8. It is borne out on the evidence of two star witnesses Tatyarao and Pralhad that all of them had consumed liquor on that day right from the time they were in the weekly market, also when they left the market, when they reached to village Pandhari Pimpalgaon where they sat under a tree and consumed liquor. It is significant to note that nobody claimed that appellant Phulsing was with them on that day right from the beginning. In that regard the version of witness Pralhad is that they sat under a tree and consumed liquor and then while they were just proceeding, they met Phulsing and then they all started proceeding towards their houses and when they came near their village, quarrel had taken place between accused and Mohmad and as the quarrel was going on, his brother Tatyarao went to separate the quarrel but the accused and deceased did not listen and, therefore, he told his brother to go home to send Usman and then he went to separate the quarrel of accused and deceased did not listen and in that process the shirt which he was wearing got torn and then he went home. What is surprising is that this witness after he went home claimed to have learnt that Mohmad had fallen in the well and expired. If that statement is accepted, then in all probability on that night itself, he would have certainly informed Sk.Usman that his father had fallen in the well and died. But that does not appear to be true when Usman has candidly stated that it was on the next day when he proceeded to trace out his father, while searching in the field, he saw appellant under a tree hiding himself and then suddenly the dead body of his father was noticed in the well. In my opinion, therefore, what has been claimed by witness Pralhad in his evidence about the quarrel that ensued between deceased and appellant does not appear to be true. One thing is clear that all these persons were drunk. They were together, no doubt while returning from the market. Even accepting that the appellant met them on their way, no conclusion could be drawn when there was no cause for the appellant to have quarrel with deceased and when that possibility is ruled out, the claim of witness Pralhad that appellant had quarreled does not stand to the reasons. Having regard to this state of evidence of witness Pralhad, his involvement in the quarrel, as admitted by him stand probable having regard to the fact that one shirt belonging to him was found in the field and that came to be seized during the course of investigation. If that is so, then even if the theory of quarrel is accepted, it goes without saying that not only appellant but witness Pralhad and Tatyarao are also involved in that quarrel. In this context, it has to be borne in mind that both of them and also the deceased were drunk. In this context, one can not lose the sight of candid admission given by witness Sk.Usman when he has stated that after he lodged complaint, Tatyarao and Pralhad were also called in the police station for interrogation. In this situation there are different dimensions that spell out as to what must have happened and as to who amongst them were involved in the quarrel vis-a-vis, the deceased. In this context, one cannot lose the sight of the fact that what ever quarrel that had ensued is concerned the appellant was described by the witness is only verbal quarrel. But having regard to the evidence of witness Tatyarao and Pralhad, it does appear that there was in addition to oral wrangle, some scuffle must have taken place and that conclusion is fortified by the fact that shirts were torn and were found lying in the field, which includes the shirt, admittedly, the shirt owned by witness Pralhad. There is specific purpose for giving detailed account of what must have occurred at that time. The witnesses who speak about the quarrel certainly claimed to have given eye-witness of account as to what had happened there, nor it is claimed by the witness that the deceased was assaulted by appellant with any weapon much less a stone or stick. In this background, therefore, it is very difficult to attribute authorship of the injuries found on the person of the deceased to the appellant alone. When there is no evidence in that regard, it would be only by way of inference after having found that there were injuries on the person of deceased to say that the injuries must have occurred as a result of assault by the appellant when the quarrel ensued. Had there been some tangible evidence on record from the mouth of these two witnesses Pralhad and Tatyarao that the injuries were sustained by victim in that quarrel, then by semblance and by way of inference even there was room to say that the injuries were caused by the appellant. Then comes the circumstance that admittedly, the appellant had no cause for quarrel and, therefore, it is fallacious to say that, merely because the deceased had sustained injuries on his person and the Medical Officer found those injuries as antemortem, the injuries must have been caused by the appellant. In such circumstances, therefore, even accepting for the sake of discussion that the opinion given by the Medical Officer that the injuries were antemortem in nature, appellant can not be in all probability, held responsible for those injuries and if that is so then merely because of presence of the appellant as last seen, as a circumstance incriminating in nature, appellant cannot be found guilty for committing murder of Sk.Mohmad.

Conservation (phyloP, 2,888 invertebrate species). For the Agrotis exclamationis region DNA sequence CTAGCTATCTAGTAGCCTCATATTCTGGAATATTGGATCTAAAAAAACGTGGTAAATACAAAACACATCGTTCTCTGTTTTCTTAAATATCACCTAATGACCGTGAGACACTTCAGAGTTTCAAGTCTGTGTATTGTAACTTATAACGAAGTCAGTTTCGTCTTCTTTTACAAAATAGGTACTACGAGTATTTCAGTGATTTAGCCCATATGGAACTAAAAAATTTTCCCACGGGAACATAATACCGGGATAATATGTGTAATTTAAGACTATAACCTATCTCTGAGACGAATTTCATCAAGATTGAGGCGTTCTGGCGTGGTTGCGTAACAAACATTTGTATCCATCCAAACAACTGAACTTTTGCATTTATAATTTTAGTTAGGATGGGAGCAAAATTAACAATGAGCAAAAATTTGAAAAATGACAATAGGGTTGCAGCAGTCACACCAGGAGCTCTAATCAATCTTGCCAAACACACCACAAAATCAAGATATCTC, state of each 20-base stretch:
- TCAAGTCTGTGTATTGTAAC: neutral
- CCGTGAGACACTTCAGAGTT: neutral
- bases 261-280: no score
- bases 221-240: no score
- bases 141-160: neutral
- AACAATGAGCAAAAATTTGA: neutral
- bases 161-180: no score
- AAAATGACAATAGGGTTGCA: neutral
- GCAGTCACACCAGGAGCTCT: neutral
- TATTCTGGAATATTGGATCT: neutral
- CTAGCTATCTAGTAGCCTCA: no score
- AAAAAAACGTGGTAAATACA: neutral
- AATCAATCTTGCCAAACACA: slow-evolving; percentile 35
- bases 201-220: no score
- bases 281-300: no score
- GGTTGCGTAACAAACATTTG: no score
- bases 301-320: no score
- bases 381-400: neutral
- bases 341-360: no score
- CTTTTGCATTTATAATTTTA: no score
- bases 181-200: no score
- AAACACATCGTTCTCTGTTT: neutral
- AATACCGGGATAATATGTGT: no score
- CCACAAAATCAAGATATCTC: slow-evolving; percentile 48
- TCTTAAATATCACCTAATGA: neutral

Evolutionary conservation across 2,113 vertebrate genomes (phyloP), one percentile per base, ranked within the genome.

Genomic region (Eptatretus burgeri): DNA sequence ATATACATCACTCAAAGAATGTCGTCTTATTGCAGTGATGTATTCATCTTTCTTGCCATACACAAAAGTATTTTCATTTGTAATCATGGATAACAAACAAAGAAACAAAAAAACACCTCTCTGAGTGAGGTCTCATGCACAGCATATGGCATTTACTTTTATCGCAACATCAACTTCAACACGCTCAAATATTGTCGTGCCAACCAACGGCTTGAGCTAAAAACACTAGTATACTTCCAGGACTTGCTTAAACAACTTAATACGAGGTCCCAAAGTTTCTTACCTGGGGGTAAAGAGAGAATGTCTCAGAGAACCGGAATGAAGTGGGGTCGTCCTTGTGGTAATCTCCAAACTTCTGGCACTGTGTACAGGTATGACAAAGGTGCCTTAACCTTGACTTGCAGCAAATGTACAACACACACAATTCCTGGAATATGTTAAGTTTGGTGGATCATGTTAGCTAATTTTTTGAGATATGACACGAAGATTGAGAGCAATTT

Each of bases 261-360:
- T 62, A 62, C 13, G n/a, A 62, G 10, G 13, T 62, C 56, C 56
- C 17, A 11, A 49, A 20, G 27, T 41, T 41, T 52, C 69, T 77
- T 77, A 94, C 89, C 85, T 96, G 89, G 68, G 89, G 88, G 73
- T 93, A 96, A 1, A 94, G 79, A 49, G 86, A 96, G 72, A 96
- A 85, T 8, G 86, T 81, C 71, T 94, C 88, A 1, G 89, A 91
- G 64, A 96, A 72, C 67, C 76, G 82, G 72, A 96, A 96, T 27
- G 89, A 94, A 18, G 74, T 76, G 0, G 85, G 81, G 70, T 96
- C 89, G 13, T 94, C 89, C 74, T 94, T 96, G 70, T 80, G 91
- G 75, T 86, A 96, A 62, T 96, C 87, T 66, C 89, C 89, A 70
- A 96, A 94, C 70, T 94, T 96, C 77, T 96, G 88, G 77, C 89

9. Even on assessment of the medical evidence it becomes doubtful for me to hold that the death of victim was homicidal one. The Medical Officer Doctor Anil Jinturkar (P.W.9) has to doubt given opinion having considered the injuries, he found on the dead body of victim, that the injuries were antemortem in nature and that cause of death in his opinion was injury that was inflicted on the head which found to be fatal. But he has not totally ruled out the possibility of these antemortem injuries. These antemortem injuries being caused as a result of falling into the well. In the first place, if his examination-in-chief is taken into consideration, he has not said in clear words that these injuries could have been caused by or were the result of assault with any weapon. He has no doubt stated that injuries nos.1,3,7, 8 and 9 were caused by hard and blunt object while injuries nos.2, 5 and 6 were caused by a pointed object or nail. Therefore, as his evidence stands, we can not clinchingly hold that the injuries which were found on the person of the deceased were result of the assault. That is much more so when we left with no evidence on the point of assessment. The only pluck of which the prosecution case is trying to survive is that of circumstance of last seen. As stated earlier, even accepting that theory of prosecution even by inference also we can not draw a conclusion that the injuries must have been caused by appellant by assaulting the victim.